Medical-Grade Honey as an Alternative to Surgery

A Case Series

Jennifer Bayron, MD; Kathy Gallagher, DNP, APRN, FNP, FACCWS; Luis Cardenas, DO, PhD

Disclosures

Wounds. 2019;31(2):36-40. 

In This Article

Discussion

Operative debridement has been the foundation of wound management, but with the increasing number of complex patients and wounds, alternative options need to be investigated. Active Leptospermum honey is a viable therapy for wound management in patients who have contraindications for operative debridement or request conservative management. However, operative debridement should remain a tenet of wound management in appropriate patients. In the present case series, the authors reported 12 patients who either were not operative candidates secondary to their medical comorbidities or did not wish to undergo operative debridement for personal reasons; all patients achieved wound closure with the assistance of ALH.

Medical-grade honey is gamma irradiated to allow for sterilization without loss of its antibacterial properties.[5] Honey marketed for oral intake is heat treated to allow for safe ingestion, but in this process, the antibacterial effects of the honey are lost.[5] The Unique Manuka Factor (UMF) is a rating scale for the antibacterial effects of honey.[5] Medical-grade honeys have high UMF, indicating that even when diluted, medical-grade honeys maintain antibacterial properties.[5]

The high sugar content not only creates an osmotic gradient resulting in bacterial dehydration but also hinders bacterial growth.[6] It further forms low levels of hydrogen peroxide that are toxic to bacteria but not to healthy tissue.[6] This is very important in elderly and neonate populations, as both populations are immunocompromised to a varying degree, making them more susceptible to infection.

Second, ALH has anti-inflammatory properties. Although not completely understood, studies have demonstrated ALH stimulation of monocytes in cell culture resulting in the release of many cytokines involved in wound healing and regulation of the inflammatory cascade.[2] These properties have been reported[2] to decrease edema and pain while allowing increased blood flow to the area with the needed mediators for wound healing. Further, it has autolytic debridement properties stemming from activation of tissue proteases and the osmotic gradient created, which removes the wound of debris and slough.[2] These properties are significant if operative debridement is not undertaken. The alternative therapy needs to provide debridement properties and support wound healing.

In a case series by Blaser et al,[7] the effects of medical-grade honey on wounds colonized or infected with Methicillin-resistant Staphylococcus aureus (MRSA) were investigated. Their case series looked at 7 patients with dissimilar wounds that were colonized or acutely infected with MRSA, confirmed by wound culture swab.[7] All patients demonstrated negative wound swabs for MRSA at follow-up; however, the follow-up interval was not standardized, so they were unable to determine the length of time needed for eradication. The range of follow-up negative tests was 6 to 100 days.[7] All patients went on to achieve wound closure, with only 1 patient requiring discontinuation of therapy secondary to pain but required no further debridement, which was thought to be attributed to the ALH. A study by Baghel et al[6] compared the effects of honey versus silver sulfadiazine in burn wounds.[6] All patients had wound cultures taken on admission and subsequently every 7 days until their wounds were healed.[6] All patients with first-degree burns were treated with 5 days of intravenous (IV) antibiotics, while those with second-degree burns were given 10 days of IV antibiotics.[6] The average duration of healing was significantly less in the honey group compared with the silver sulfadiazine, and ultimately, 81% of the wounds treated with honey went on to heal compared with 37% of the silver sulfadiazine.[6] Further, patients in the honey group had negative wound cultures as early as 7 days, with all patients having sterile wounds by day 21; only 36.5% of the silver sulfadiazine wounds became sterile by day 21.[6]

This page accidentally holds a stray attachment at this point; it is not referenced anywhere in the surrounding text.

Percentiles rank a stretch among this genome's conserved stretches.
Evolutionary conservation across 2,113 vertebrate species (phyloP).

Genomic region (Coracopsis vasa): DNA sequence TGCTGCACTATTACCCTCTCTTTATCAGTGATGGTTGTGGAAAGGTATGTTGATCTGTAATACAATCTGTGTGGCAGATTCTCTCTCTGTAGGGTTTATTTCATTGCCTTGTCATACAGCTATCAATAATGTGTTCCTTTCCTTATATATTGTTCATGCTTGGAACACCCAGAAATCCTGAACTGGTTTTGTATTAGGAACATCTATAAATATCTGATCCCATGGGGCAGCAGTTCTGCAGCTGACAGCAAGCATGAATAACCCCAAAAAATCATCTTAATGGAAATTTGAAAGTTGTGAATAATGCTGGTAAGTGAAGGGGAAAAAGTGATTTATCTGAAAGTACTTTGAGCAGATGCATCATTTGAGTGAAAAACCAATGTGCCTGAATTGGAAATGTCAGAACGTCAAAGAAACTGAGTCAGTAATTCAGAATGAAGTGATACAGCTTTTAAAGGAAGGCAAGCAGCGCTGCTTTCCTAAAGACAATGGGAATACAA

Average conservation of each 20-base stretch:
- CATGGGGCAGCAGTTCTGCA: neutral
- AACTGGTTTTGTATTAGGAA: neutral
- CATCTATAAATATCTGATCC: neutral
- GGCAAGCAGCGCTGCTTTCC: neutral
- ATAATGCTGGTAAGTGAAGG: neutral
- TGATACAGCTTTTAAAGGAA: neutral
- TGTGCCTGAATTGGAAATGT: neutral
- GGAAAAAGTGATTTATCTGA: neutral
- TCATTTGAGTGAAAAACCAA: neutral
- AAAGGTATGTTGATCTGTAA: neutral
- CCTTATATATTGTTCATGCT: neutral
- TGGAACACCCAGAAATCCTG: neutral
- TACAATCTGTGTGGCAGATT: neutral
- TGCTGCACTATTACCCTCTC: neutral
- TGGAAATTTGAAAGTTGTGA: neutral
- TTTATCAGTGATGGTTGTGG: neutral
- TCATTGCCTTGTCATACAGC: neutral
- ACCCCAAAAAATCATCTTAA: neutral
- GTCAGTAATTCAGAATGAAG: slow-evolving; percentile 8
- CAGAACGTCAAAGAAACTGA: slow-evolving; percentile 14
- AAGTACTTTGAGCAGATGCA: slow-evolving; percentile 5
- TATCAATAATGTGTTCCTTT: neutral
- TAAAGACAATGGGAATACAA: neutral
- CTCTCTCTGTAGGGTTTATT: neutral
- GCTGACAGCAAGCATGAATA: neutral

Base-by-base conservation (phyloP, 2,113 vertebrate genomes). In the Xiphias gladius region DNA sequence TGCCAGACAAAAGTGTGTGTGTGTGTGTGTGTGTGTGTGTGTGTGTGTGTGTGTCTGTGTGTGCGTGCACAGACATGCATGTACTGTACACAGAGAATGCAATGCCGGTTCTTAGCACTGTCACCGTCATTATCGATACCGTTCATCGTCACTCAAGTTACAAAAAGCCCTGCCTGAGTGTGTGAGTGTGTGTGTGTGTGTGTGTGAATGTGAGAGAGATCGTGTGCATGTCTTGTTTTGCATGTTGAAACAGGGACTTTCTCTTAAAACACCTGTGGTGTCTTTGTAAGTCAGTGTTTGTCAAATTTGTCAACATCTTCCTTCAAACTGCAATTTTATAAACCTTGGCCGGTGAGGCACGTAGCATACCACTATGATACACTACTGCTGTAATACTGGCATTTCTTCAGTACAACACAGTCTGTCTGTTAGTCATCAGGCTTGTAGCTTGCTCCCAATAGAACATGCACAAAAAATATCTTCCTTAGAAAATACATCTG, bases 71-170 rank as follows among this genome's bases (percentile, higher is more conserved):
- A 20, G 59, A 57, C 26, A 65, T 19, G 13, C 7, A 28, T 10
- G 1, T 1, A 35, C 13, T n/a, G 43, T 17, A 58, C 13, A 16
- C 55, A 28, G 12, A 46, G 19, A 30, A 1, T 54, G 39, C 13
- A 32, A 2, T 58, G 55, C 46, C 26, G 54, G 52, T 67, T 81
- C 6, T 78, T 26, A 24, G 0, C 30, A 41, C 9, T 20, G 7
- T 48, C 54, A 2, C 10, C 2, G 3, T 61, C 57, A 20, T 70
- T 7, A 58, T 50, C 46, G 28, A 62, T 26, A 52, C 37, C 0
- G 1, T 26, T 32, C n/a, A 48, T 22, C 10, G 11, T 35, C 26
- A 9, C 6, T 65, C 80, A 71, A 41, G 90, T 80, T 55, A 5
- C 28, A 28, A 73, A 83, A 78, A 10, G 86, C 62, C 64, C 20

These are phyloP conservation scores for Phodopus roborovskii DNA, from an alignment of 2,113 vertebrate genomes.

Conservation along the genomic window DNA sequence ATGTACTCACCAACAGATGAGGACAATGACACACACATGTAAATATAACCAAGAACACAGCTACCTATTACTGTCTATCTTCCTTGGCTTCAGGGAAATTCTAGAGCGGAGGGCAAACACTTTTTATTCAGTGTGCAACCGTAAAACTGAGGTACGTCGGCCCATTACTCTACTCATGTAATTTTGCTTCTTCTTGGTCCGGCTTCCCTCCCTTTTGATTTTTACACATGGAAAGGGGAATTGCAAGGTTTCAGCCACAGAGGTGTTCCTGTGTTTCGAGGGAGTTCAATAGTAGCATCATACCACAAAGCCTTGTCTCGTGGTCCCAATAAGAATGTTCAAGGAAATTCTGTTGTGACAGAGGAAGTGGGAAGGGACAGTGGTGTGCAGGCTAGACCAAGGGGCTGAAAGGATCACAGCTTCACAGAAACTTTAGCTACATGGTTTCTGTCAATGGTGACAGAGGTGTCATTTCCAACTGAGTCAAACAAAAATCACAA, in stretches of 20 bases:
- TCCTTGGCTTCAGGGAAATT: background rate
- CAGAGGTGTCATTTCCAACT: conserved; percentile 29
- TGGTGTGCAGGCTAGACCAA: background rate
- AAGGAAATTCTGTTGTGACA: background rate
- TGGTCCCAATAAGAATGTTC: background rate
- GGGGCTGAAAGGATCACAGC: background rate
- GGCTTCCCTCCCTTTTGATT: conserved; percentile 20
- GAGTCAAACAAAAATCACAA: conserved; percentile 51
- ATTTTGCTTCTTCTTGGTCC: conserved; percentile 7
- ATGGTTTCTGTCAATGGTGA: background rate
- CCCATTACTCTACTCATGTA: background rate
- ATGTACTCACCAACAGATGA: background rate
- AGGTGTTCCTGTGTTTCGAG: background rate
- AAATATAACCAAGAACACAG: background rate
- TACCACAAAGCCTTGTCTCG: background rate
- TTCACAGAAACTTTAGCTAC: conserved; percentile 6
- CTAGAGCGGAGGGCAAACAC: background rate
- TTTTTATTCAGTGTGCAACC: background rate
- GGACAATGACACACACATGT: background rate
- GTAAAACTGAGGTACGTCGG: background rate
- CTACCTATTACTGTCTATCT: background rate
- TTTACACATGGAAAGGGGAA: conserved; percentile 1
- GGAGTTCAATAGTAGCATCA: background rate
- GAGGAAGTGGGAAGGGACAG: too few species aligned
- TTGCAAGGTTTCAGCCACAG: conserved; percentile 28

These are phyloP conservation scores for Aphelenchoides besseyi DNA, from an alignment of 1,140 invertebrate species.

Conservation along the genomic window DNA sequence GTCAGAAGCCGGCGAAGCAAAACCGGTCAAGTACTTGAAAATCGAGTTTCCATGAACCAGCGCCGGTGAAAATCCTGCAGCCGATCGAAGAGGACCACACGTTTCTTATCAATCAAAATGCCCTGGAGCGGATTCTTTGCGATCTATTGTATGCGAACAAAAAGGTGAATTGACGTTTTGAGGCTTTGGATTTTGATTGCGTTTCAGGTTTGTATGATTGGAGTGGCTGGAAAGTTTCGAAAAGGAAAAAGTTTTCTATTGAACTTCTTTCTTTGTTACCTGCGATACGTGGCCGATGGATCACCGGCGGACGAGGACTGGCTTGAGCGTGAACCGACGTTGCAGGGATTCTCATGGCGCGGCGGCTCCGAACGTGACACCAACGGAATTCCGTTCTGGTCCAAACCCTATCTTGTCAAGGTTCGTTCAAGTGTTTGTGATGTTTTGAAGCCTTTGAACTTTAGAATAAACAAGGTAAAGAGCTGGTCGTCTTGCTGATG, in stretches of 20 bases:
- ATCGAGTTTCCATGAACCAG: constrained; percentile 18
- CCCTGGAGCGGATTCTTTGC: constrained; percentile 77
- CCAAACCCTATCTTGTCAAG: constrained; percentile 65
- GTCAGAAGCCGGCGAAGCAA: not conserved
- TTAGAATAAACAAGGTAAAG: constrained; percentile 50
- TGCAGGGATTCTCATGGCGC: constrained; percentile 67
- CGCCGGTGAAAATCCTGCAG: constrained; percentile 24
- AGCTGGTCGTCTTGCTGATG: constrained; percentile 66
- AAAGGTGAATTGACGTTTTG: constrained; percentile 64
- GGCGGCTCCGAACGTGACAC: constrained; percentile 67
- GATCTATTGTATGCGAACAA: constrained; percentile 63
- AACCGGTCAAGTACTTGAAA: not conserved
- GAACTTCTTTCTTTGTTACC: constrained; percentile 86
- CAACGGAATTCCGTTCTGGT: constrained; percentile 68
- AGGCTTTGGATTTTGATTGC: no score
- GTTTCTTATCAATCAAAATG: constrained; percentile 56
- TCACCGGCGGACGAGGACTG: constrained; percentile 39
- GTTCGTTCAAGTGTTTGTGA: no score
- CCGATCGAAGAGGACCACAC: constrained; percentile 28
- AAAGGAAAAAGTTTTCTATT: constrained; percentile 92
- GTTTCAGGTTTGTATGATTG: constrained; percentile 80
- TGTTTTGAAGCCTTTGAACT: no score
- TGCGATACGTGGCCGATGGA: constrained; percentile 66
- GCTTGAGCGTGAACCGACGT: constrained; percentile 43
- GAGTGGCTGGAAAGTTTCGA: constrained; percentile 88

Mohr et al[9] presented 3 neonatal patients treated with ALH. In 1 case, they[9] described a neonate with a complicated neonatal intensive care course including sepsis, vasopressor requirements, nutrition from hyperalimentation, and steroid therapy. The neonate developed ischemia of the left toes that was treated conservatively with ALH to heal the wound, thus preventing amputation.[9] This case series demonstrated the difficulty of treating wounds in the neonate population and the need for consideration of alternative therapies for this patient population. Like neonatal patients, elderly patients present a challenge for wound healing and necessitate alternatives to aggressive operative debridement.

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